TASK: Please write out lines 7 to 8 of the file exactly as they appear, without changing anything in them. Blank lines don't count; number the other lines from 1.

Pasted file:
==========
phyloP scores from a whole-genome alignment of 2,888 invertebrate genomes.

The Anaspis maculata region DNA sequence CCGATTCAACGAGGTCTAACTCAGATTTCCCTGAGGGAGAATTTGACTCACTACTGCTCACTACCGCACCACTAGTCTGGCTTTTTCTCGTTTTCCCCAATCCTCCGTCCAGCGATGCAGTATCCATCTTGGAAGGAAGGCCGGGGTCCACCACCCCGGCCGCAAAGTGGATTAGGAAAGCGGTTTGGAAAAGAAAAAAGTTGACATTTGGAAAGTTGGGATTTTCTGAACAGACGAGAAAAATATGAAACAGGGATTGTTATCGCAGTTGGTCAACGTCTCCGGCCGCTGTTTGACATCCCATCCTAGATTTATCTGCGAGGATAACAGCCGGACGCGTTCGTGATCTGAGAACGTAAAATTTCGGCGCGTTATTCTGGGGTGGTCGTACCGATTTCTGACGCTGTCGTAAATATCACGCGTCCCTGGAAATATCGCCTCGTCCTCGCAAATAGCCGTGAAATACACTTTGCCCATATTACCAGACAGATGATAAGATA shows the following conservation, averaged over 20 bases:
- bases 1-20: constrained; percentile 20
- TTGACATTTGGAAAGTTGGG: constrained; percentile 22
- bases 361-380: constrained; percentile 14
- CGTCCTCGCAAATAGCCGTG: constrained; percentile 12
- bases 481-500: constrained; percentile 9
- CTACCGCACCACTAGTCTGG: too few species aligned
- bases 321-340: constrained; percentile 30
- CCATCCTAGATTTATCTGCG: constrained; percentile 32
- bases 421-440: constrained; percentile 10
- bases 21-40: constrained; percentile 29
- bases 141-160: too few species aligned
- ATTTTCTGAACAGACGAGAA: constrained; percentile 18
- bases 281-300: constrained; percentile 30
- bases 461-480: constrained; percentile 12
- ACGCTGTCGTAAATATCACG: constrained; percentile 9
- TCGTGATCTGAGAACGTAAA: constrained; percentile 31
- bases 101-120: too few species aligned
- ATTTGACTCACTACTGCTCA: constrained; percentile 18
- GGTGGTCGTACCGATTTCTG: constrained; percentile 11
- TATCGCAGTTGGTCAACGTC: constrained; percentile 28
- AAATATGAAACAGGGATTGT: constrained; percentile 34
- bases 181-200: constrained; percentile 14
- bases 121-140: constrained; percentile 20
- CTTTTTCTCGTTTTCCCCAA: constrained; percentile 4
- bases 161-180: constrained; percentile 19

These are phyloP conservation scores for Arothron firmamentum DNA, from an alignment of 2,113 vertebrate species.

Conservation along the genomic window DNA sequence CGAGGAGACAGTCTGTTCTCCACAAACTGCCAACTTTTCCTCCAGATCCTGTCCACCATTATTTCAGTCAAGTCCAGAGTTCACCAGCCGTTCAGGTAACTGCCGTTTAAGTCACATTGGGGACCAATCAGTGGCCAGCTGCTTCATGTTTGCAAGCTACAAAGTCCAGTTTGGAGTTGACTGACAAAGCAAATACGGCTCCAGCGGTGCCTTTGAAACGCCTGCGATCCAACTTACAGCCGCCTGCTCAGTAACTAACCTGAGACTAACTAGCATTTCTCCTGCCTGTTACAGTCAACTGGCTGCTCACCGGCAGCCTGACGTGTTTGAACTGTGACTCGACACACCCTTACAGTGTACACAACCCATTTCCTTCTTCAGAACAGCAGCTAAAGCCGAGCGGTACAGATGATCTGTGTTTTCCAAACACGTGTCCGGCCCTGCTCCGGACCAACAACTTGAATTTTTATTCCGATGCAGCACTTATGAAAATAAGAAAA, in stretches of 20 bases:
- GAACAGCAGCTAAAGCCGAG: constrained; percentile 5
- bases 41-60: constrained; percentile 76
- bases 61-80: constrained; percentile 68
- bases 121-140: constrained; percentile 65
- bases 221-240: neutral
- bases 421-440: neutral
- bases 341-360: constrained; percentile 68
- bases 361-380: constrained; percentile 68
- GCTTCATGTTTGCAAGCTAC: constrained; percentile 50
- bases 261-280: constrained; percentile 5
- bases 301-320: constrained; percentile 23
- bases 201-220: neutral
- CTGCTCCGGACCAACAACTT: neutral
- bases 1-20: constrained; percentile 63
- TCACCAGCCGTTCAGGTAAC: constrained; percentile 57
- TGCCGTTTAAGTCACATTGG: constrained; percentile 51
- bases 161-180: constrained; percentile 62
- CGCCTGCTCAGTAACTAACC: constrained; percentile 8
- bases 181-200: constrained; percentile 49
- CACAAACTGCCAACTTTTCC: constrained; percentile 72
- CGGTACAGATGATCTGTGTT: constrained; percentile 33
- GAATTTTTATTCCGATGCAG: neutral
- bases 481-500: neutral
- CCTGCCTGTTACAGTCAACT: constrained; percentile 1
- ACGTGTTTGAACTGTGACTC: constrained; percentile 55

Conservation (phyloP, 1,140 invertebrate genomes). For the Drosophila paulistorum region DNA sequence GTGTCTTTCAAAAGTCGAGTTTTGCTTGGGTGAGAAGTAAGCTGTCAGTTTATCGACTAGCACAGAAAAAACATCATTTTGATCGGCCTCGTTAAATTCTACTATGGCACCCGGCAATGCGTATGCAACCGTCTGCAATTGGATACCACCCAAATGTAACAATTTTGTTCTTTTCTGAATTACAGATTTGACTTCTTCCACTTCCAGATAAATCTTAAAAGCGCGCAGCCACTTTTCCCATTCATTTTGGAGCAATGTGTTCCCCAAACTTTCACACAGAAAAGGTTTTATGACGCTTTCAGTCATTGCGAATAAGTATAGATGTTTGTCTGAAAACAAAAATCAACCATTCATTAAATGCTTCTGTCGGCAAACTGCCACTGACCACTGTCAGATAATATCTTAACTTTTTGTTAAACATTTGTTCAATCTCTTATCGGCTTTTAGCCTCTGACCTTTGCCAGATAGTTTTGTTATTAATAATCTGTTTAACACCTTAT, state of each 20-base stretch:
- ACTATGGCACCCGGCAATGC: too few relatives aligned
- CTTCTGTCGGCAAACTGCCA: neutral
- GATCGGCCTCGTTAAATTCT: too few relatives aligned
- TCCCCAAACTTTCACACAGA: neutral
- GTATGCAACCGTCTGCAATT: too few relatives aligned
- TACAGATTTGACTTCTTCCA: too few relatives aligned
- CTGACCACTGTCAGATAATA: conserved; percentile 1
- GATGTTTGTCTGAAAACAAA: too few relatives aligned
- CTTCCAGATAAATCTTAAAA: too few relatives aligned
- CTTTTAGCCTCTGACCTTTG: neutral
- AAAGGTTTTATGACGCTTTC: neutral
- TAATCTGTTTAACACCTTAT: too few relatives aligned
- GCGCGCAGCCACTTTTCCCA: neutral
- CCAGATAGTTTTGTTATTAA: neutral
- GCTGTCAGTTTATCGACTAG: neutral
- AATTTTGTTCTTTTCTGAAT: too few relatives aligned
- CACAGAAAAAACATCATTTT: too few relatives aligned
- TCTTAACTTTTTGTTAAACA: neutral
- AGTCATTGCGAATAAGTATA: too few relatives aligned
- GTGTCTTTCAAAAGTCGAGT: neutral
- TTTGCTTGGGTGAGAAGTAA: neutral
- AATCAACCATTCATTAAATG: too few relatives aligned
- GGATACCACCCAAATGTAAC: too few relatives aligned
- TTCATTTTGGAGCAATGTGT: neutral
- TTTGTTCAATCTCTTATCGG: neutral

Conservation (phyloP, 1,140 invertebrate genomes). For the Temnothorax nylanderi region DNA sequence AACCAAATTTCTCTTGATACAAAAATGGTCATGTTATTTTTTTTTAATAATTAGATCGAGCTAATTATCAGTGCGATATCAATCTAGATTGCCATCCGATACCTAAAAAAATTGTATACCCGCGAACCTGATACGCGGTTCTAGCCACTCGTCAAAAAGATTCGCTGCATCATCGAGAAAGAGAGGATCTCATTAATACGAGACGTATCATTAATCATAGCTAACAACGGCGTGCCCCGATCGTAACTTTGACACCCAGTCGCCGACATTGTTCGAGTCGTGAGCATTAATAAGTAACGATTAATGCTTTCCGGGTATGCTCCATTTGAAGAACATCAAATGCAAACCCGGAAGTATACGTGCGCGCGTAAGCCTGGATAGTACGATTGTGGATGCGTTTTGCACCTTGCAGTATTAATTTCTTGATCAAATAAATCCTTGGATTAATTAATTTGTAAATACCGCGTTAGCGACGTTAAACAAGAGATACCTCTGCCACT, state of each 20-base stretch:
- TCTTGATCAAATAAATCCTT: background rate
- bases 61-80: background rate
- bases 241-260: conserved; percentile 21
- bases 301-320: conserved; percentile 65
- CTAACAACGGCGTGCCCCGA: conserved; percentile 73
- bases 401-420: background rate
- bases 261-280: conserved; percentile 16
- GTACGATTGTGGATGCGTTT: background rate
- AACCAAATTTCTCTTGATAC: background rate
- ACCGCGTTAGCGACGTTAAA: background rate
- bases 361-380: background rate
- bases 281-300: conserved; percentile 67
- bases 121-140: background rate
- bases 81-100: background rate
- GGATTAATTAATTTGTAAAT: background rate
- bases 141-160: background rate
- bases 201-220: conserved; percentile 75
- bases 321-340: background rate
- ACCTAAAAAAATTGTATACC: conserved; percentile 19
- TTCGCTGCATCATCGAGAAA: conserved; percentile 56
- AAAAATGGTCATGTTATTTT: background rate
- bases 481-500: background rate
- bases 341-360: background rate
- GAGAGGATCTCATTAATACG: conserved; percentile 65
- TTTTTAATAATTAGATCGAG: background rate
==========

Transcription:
- bases 481-500: constrained; percentile 9
- CTACCGCACCACTAGTCTGG: too few species aligned